Long Endurance Race Strategy that works every time!

Posted on 21 July 2010

Well it’s the middle of the race season for many of us are preparing for the key race(s) of the season.   As I look at all the various training workouts that will have significant impacts on race performance there is one strategy that continues to provide great results.  It’s nothing new but sometimes overlooked – focusing on the negative split and finishing strong in a race.

The longer the race the more important it becomes to ensure strong race performances.   If it’s a Ironman, ultrarunning race, cycling race, etc. the majority of the time the athletes who perform well during the last several hours can move up significantly among fellow competitors.   Like me, many of you have probably experienced both sides:  Starting to fast and dying at the end of a long race and also going out very conservatively and finishing the second half very strong.   There always seems to be crucial times in these races that are the most difficult but those who are prepared can see the best results.   The following are just examples based on personal experiences of the time during the race when it’s tough:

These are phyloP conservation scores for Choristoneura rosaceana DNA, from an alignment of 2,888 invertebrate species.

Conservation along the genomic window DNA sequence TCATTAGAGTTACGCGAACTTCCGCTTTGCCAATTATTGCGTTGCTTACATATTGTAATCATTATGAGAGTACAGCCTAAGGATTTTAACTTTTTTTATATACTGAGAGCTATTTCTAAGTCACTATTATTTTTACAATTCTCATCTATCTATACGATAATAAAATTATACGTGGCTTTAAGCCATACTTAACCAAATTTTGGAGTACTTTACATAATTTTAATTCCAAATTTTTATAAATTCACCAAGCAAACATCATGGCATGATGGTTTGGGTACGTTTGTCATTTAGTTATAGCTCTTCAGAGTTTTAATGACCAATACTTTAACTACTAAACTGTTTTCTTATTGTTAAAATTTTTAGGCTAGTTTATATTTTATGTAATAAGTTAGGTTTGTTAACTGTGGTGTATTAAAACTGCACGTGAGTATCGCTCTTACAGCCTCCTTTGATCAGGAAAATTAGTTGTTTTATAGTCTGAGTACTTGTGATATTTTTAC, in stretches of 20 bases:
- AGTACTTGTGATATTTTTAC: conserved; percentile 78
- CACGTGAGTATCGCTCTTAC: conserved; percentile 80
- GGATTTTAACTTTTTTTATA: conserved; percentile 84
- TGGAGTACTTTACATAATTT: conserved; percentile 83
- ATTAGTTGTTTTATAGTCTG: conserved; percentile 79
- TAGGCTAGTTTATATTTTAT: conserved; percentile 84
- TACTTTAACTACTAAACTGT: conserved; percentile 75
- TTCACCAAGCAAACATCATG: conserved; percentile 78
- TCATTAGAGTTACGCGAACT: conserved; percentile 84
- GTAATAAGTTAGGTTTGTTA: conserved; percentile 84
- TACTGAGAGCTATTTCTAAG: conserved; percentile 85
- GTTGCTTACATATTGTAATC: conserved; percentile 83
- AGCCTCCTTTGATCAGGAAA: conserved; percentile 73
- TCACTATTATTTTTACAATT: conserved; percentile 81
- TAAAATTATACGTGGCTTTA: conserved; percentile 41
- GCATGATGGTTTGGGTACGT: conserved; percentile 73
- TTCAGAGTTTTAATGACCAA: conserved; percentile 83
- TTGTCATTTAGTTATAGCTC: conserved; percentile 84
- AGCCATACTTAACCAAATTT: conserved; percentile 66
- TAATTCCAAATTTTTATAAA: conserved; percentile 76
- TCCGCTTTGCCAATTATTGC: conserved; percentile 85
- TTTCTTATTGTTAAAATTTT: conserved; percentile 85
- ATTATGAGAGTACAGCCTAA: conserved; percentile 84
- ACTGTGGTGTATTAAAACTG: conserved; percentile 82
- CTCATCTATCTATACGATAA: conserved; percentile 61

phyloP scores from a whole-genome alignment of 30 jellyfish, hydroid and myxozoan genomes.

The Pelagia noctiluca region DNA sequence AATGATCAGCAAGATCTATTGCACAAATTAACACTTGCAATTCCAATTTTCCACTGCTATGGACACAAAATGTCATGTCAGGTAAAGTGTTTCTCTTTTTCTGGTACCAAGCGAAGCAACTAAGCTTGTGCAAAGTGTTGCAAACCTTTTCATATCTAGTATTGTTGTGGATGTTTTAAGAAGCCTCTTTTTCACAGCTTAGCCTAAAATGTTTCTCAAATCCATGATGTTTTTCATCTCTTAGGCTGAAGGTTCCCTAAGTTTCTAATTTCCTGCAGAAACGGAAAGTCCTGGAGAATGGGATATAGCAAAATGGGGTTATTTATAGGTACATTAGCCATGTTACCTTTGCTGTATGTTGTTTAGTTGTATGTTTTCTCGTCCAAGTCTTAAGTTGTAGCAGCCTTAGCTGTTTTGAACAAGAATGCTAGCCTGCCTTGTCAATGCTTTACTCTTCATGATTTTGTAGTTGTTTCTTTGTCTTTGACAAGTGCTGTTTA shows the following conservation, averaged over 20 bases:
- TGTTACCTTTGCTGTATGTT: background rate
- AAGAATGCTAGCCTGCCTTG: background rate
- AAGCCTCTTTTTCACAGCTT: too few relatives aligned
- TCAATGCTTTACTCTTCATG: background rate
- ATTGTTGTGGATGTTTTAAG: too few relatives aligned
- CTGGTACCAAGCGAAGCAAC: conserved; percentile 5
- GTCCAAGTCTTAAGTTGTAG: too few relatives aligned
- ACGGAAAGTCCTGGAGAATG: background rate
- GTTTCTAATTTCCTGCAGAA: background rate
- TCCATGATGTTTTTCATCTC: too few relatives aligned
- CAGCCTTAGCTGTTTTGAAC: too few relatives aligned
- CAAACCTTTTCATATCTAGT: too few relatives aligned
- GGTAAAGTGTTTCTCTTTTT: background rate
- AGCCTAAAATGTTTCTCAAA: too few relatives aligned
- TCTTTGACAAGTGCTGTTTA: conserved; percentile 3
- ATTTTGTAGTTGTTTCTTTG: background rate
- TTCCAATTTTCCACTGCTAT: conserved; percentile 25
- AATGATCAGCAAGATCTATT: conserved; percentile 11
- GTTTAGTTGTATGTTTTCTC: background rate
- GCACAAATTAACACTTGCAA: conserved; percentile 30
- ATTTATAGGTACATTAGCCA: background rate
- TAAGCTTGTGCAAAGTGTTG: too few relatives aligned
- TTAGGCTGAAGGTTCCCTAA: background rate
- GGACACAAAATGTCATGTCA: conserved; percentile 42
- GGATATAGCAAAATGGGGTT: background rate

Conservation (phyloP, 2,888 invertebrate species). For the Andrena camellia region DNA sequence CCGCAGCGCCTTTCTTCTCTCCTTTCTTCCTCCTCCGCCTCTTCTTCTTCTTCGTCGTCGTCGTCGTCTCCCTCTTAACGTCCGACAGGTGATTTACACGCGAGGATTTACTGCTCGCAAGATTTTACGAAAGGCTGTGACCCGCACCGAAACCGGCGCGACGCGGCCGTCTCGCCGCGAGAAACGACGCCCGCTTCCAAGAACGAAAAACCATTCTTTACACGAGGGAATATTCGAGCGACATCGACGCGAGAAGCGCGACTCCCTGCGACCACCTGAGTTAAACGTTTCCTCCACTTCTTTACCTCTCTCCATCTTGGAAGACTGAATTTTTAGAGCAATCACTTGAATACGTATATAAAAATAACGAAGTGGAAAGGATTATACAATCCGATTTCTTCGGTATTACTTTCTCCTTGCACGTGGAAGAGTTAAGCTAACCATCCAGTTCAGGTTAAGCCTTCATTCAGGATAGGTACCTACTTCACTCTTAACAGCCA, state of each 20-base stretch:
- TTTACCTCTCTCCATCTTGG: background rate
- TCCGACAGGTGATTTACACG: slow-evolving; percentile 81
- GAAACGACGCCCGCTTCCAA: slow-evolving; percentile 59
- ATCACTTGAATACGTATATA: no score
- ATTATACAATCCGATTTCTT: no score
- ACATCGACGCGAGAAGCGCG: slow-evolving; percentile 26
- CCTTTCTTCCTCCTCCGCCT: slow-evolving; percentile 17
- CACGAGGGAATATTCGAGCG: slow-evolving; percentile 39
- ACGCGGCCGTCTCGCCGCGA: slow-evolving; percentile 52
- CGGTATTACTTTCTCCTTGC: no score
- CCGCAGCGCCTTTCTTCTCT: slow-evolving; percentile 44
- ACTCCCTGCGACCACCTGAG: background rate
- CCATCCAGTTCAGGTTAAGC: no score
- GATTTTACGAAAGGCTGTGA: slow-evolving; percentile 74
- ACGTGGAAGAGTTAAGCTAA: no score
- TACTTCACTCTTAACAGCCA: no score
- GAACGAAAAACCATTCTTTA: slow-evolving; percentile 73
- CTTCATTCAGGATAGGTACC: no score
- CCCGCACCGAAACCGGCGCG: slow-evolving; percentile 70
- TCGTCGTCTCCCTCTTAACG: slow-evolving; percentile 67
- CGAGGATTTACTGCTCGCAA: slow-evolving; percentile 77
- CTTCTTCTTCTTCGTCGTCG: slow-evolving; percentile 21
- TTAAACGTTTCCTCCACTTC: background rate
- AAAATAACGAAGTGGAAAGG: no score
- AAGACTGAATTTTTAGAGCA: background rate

100 mile Running race – normally 75-80 miles – many athletes start to feel the effect of all the miles, low energy, it’s now getting dark (yes for most not the fast runners!) and the toughest spot mentally.

Ironman – the last 8-10 miles of the marathon are difficult as the legs are normally very tired as a result many times of pushing to hard on the bike, the heat can make it a death march, etc.

100 Mile Cycling race/ride – It seems that 80-85 miles is when the energy is sapped from many riders and it’s mentally challenging to push on.  I have seen many cases and yes through personal experience that if the calories were not adequately consumed  during the ride, it becomes a grind of just turning over the pedals with a foggy head!

The best ways to counter these tough sections of a race are to practice regularly the negative split workout.    The goal is to finish the second half  faster than the first half or a key section in the later stages of the race strong and fast.  The key is that you must start out at a conservative effort.  If you want a race strategy that always works, then focus on replicating  in training what it’s going to feel like in the later stages of a race.   The key is to get accustomed to pushing the race either running or cycling on tired legs.   I always remember going out for a 3 hour run on fresh legs with a nice pace and mentioning to myself that I would like to feel this fast/easy effort for the marathon in an Ironman.  Wish it was that easy and we have all seen it so many times with the death march marathon shuffle runs in an Ironman event or ultrarunning race.

Train your body and mind during long days in the saddle or running to finish strong and utilize the concept of negative splitting.   From personal experience it’s a strategy that will work every time and will result in your best performances!

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